The Power of Family Faith Formation

Sophia Institute Press launches new parish-based catechetical program.

(photo: Sophia Institute website)

When most parents think back on their last religious-education class, they’re looking back a couple of decades. But for dozens of parents at Our Lady of the Holy Rosary and St. Leo parishes in Rochester, New Hampshire, their most recent religious-education class was just a week or two ago.

Under the leadership of Sister Mary Rose Reddy, 70 families are participating in a pilot program for A Family of Faith, a new project from Sophia Institute Press.

“I was hired specifically to transition the parish from child-centered catechesis to family faith formation,” explained Sister Mary Rose, the director of family faith formation, to the Register.

“The goal is to bring the parents into a deeper relationship with the Lord, so they in turn will be able to do that for their children,” said Sister Mary Rose.


Structure and Flexibility

Sophia Institute Press President Charlie McKinney has experienced the power of family faith formation.

The Sophia Institute Press project is based on a program that was developed at and run in his own parish for 20 years.

Parents of four, McKinney and his wife have gone through the program for about five years.

McKinney told the Register that the program helped him share the faith with his children in a structured way.

With the help of a grant to get the half-million-dollar project rolling, McKinney purchased the rights from the program creator, hired designers, writers and editors, and began development of A Family of Faith, a four-year family-formation program.

Nine pilot parishes have gone through year one of the program, which is now available to the public; year two will be available in May 2017, with years three and four released next year.

Each year, the program focuses on one pillar of the Catechism of the Catholic Church (year one, for instance, focuses on the Creed) through nine lessons, one for each month September through May.

The suggested framework includes one monthly parent meeting, where parents are catechized on the month’s lesson so they can feel confident in teaching their children; one monthly “community meeting,” where participating families gather together for prayer and activities; and two lessons that parents teach their children at home. (Parents can purchase books for their family and take advantage of the curriculum even if their parish has not adopted the program.)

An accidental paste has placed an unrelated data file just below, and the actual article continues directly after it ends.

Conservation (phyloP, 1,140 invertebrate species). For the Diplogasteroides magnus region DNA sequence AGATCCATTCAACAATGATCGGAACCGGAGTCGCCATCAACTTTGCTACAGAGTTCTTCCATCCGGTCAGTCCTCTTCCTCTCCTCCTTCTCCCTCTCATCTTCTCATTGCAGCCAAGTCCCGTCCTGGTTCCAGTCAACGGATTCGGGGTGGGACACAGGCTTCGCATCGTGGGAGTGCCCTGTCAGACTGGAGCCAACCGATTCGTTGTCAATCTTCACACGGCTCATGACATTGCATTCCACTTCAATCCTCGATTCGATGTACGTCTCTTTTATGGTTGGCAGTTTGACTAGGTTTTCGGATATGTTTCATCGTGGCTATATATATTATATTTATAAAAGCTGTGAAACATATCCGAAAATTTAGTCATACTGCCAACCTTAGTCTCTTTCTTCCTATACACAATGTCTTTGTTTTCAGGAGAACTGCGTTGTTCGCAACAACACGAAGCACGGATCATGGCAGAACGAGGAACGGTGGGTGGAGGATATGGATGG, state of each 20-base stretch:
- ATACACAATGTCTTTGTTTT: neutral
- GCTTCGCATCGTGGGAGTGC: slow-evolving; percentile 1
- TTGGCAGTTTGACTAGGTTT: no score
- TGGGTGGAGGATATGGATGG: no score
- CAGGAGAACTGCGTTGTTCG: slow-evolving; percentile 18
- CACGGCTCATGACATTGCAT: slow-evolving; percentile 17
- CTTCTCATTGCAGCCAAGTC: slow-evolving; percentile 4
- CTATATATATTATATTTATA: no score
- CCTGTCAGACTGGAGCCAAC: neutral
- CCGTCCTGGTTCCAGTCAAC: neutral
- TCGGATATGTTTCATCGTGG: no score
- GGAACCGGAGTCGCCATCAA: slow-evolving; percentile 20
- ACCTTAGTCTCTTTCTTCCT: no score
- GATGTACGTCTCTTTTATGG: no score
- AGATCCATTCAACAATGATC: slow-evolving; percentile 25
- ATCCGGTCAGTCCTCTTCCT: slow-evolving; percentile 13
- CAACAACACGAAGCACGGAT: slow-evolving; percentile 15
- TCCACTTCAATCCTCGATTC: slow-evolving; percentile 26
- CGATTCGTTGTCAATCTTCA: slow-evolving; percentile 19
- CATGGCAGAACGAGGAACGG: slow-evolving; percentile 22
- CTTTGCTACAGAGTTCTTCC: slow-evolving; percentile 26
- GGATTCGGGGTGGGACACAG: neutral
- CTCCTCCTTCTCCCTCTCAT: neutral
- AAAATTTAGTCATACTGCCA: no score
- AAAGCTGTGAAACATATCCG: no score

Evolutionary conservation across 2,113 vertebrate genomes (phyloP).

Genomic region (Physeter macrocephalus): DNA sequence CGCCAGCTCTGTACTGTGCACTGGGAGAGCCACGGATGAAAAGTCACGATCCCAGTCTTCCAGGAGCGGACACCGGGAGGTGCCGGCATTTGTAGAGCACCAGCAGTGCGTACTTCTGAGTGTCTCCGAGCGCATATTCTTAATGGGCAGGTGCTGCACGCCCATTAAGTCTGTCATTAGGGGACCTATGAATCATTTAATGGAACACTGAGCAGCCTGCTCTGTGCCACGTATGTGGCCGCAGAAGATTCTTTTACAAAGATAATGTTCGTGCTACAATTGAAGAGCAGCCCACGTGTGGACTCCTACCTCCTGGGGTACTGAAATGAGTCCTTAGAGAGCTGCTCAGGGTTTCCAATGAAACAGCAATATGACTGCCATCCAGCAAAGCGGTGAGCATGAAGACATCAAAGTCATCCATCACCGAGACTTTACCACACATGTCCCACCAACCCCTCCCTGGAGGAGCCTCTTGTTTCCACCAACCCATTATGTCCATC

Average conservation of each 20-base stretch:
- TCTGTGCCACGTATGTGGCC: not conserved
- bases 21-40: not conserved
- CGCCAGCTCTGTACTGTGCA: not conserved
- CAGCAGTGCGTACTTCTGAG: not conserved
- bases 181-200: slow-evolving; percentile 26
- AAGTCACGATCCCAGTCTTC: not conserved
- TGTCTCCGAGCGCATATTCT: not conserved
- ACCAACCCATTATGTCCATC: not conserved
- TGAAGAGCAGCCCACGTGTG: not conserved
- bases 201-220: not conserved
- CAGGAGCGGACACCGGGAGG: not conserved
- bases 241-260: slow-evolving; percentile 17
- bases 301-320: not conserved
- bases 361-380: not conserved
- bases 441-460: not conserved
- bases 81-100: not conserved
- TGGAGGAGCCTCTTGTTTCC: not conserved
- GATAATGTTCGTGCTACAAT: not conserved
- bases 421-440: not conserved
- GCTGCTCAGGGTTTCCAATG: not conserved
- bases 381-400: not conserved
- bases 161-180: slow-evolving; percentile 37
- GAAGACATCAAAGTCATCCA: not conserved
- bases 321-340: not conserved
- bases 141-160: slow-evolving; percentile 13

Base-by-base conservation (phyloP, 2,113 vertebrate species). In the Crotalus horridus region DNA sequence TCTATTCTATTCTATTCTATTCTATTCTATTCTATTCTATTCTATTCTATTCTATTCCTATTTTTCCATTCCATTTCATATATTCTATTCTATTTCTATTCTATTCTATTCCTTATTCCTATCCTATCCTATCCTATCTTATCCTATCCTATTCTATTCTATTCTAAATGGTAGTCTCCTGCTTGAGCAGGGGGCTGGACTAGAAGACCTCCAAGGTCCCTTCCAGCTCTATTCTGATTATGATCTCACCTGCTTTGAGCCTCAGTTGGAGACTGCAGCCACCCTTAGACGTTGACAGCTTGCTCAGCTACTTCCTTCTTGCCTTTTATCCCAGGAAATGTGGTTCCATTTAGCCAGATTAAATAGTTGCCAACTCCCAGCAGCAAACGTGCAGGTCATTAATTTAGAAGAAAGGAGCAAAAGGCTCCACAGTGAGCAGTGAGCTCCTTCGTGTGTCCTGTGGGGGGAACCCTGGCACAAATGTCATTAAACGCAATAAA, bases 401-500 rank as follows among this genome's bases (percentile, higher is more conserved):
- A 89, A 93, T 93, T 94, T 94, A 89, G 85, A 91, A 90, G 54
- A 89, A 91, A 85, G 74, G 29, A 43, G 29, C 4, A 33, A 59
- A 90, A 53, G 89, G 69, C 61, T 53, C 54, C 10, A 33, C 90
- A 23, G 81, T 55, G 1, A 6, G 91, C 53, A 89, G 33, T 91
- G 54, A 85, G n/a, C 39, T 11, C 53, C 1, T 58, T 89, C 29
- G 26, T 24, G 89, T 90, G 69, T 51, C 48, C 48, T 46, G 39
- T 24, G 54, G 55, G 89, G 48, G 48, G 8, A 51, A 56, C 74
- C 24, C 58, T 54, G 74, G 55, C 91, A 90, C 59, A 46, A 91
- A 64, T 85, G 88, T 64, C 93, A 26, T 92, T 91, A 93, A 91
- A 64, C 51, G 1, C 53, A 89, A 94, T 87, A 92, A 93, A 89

It’s a radical departure from the weekly child-based religious-education classes that have been prevalent for decades.

But at St. Lawrence O’Toole parish in Brewster, New York, the response has been very enthusiastic, according to Suzanne Walsh, the parish’s family-formation coordinator.

“Last year we had 57 families who participated in the initial family faith-formation program. [This year] it’s grown by 300%,” she reported.

“We’ve attracted people not participating in their faith, people who had drifted off to other denominations. To me, it’s an affirmation that we’re doing the right thing.”


Fabric of Family Life

A Family of Faith does require a time and energy commitment of parents, but the payoffs make the investment well worth it.

“It seems to me like the families are more involved. I think they have a greater sense of ownership, of being members of the parish, than previously,” said Sister Mary Rose.

That greater sense of community was a benefit McKinney experienced firsthand.

“It’s nice being able to be around other families with similar-aged children, to share conversations with and really engage with them about the faith,” he said. “We get a lot out of that. We get a lot out of the family activities, the parents’ guide, and the kids love the children’s activities. It was just clear that this is working better than a CCD approach to religious education.”

On a practical level, the program makes up for increased parental involvement with increased flexibility. Lessons can take place whenever it works best for the family schedule, as part of the fabric of family life. St. Lawrence O’Toole offers handouts with specific suggestions to help in this regard, said Walsh. For instance, a bedtime story could be about a saint.

The parents’ guide gives parents the knowledge they might be concerned that they lack, including essays on the month’s topic. The children’s activity book, on the other hand, includes a spectrum of activities to appeal to children from kindergarten through eighth grade. So while a first grader might be thrilled with a coloring page, a sixth grader has the option of skipping that activity and doing one that’s more age-appropriate.

The goal is to empower parents to bring faith into the heart of their home — and to ensure that their children will keep it there.

Said Sister Mary Rose, “When we address the need in the parents’ hearts to know the Lord and receive the joy of the Gospel, then the children will learn the faith.”

Elisabeth Deffner writes from Orange, California.


Parishes and Catholic schools interested in adopting the program can schedule a live demo.

Stained-glass window depicting St. Benedict of Nursia

Raising a Benedict

Benedict is our first child, and he was named on purpose. In a world that is increasingly anti-God and anti-religion, my wife and I desire Ben, and all of our children, to stand against the curve and proclaim Christ above everything else.